Standalone platforms like Colony that organizations can use to create their DAOs are called operating systems.
Projects like MetaverseDAO, which offers individuals and agencies a provision of talent hunting and supports acquisition models, are called Service DAOs.
Also called Venture DAOs, they allow capital pooling to democratize investing for various DeFi operations. Millennials support Investment DAOs because such DAOs are transparent and open to anyone globally. Krause House is an example of a venture DAO, which is governed by basketball fans to operate the National Basketball Association.
The community contributes monies to the grant pool and votes on funds allocation and distribution decisions in a Grant DAO. Innovative DeFi projects are funded using these DAOs, showing how decentralized communities are more flexible with funding than traditional organizations.
One of the most well-known Grant DAOs is Aave Protocol, which uses the Grants infrastructure to foster and grow its community of DeFi initiatives. Using this protocol, those with excess funds can lend, and those in need can borrow from the protocol’s members.
Entertainment DAOs offer decentralized fun, allowing creators to bring their innovation to life with control over its governance. For instance, Flufworld members can personalize 3D NFT Flufs (a collection of one-of-a-kind bunnies) and license them out.
Bored Ape Yacht Club (BAYC) will also launch its Entertainment DAO, allowing BAYC native token holders to vote on the creative decisions.
Media DAOs allow product owners of content (i.e., readers) to contribute directly without involving advertisers for the native token as a reward in return for their contributions. For instance, Forefront offers oodles of opportunities to DeFi enthusiasts, including a crypto education hub and growth options for incubated projects.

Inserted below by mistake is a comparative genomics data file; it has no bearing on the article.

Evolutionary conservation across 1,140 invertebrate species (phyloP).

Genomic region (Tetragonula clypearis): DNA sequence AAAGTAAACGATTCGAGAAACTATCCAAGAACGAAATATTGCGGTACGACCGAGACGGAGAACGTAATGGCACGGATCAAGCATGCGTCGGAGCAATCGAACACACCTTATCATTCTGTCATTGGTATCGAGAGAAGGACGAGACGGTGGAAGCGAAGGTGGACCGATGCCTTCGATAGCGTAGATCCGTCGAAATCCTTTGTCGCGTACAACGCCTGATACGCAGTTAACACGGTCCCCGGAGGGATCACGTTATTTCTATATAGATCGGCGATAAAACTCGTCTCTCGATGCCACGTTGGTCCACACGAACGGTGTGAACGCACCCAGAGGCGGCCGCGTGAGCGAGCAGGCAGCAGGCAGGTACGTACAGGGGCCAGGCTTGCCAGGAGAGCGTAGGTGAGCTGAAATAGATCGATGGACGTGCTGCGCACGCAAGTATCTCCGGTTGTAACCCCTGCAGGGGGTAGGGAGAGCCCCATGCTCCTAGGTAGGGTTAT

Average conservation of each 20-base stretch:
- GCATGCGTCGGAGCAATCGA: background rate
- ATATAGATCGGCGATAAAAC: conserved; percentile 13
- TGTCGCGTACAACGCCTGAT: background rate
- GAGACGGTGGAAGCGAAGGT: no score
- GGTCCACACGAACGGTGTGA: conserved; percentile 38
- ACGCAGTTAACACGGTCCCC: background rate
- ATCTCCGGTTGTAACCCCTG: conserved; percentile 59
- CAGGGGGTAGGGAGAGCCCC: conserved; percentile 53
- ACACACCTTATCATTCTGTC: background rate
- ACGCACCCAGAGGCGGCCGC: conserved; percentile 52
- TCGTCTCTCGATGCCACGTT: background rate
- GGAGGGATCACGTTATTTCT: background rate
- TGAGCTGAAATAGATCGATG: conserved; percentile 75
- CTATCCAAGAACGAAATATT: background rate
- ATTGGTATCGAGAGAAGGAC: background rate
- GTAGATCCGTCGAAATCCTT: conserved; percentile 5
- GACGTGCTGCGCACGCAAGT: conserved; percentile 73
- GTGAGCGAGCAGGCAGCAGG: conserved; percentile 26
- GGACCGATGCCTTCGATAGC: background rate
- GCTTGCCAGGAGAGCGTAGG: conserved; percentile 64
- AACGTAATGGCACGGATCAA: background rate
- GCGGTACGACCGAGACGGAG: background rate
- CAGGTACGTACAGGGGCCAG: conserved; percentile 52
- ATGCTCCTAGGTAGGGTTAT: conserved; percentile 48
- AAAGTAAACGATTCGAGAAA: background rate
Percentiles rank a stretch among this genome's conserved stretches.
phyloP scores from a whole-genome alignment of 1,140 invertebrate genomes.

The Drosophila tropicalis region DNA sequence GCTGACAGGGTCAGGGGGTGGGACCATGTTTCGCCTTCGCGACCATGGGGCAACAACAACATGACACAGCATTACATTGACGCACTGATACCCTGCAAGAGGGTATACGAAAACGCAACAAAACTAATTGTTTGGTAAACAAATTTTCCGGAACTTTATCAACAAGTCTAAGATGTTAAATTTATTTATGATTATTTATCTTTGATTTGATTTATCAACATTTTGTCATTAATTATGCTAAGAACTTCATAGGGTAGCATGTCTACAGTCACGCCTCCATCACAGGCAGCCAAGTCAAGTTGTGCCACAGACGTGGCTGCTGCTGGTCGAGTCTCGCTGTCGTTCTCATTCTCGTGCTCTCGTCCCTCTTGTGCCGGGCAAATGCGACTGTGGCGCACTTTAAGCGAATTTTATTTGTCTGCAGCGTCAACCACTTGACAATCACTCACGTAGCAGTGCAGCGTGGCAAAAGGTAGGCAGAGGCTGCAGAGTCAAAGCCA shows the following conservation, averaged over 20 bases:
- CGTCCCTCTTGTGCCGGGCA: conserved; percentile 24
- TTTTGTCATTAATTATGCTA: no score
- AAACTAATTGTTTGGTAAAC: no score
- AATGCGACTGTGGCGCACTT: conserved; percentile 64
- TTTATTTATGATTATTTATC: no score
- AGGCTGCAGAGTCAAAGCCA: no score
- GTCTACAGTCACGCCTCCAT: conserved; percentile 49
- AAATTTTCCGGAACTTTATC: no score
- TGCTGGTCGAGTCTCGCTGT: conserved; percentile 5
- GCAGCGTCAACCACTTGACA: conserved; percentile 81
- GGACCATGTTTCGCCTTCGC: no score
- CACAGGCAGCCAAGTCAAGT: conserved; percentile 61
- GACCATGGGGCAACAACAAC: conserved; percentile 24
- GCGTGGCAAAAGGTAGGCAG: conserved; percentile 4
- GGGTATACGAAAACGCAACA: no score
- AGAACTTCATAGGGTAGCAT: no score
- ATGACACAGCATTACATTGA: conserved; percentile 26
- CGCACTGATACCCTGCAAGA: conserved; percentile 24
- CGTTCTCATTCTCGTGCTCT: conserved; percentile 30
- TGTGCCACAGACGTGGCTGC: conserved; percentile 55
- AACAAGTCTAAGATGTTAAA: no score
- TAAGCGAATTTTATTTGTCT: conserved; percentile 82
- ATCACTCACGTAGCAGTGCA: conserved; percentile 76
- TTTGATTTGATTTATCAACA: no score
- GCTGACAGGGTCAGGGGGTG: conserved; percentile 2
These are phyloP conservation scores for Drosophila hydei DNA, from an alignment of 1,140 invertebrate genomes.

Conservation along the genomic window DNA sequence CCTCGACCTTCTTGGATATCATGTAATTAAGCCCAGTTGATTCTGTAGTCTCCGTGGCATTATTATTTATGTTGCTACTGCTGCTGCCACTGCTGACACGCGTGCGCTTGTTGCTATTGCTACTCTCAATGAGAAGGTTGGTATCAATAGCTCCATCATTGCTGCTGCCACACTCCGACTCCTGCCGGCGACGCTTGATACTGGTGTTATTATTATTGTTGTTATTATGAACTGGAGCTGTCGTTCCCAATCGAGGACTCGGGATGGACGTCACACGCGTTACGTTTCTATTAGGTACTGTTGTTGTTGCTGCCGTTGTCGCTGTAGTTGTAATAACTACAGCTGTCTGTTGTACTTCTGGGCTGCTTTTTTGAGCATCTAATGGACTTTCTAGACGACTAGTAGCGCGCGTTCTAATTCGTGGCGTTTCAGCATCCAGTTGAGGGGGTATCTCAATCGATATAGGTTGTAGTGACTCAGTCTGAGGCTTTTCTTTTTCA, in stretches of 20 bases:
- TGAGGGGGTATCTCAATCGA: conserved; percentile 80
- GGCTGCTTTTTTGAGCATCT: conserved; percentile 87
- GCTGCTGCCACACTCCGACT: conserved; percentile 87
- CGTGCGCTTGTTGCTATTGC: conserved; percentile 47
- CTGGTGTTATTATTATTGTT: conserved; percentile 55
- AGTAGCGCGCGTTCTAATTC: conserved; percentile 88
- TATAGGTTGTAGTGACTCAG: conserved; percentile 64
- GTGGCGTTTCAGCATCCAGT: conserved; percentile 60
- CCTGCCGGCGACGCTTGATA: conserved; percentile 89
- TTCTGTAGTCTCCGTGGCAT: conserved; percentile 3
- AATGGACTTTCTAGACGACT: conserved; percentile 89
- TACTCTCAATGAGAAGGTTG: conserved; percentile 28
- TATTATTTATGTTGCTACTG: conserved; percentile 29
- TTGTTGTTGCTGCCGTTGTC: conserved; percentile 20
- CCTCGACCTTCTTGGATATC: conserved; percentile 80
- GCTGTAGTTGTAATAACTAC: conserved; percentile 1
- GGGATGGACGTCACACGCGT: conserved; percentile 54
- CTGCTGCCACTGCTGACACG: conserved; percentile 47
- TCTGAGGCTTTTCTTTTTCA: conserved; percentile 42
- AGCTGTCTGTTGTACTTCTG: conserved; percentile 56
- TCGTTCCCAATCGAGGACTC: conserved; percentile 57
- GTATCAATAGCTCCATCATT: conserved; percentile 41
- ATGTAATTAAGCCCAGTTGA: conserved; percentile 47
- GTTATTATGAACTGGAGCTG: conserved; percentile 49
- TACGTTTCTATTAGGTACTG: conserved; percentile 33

Collaboration platforms for social networking in the crypto space like Blockster are called Social DAOs. Such platforms offer digital democracy where everyone's opinions are heard, and people can share their common interests.
Technology layer for DAOs
The base layer is the blockchain technology on which various protocols (not limited to Dash, Cosmos, Colony, Ethereum) are built. Companies like DAOstack and Aragon, which use solidity and might be called DAO software as a service (DSaaS) models, are on the platform level.
DAOs created on Aragon and DAOstack are deployed at the application level. However, it is not always required to use these platforms to develop DAOs as you can fork existing DAOs to create the one servicing your needs. DAOs, for example, are part of the layer-2 ecosystem established on top of Ethereum.
Within the DAO, cryptocurrencies and digital assets can be moved directly through a characteristic known as composability (a.k.a. money legos). Thanks to composability, protocols and applications can be picked and constructed in many combinations.
How much does it cost to start a DAO?
Because there is no set price for creating a DAO, the price depends upon the gas fees on the network at a time when you plan to create a DAO. For instance, if you choose to create a DAO on the Ethereum blockchain, you will incur gas fees, which is the cost charged by the network for loading the smart contracts onto the blockchain.
Approximately 0.2 ETH, with an average gas fee of 30gwei, may be charged. Additionally, you'll have to file an annual report every year, which costs $60 or more depending upon your business operations.
How to create a DAO on the Aragon network?
To create a DAO on Aragon, follow the basic steps below:
Acquire some ETH. As mentioned in the above section, to create an Aragon DAO, you'll need at least 0.2 ETH.
Transfer your ETH to your Web3 wallet.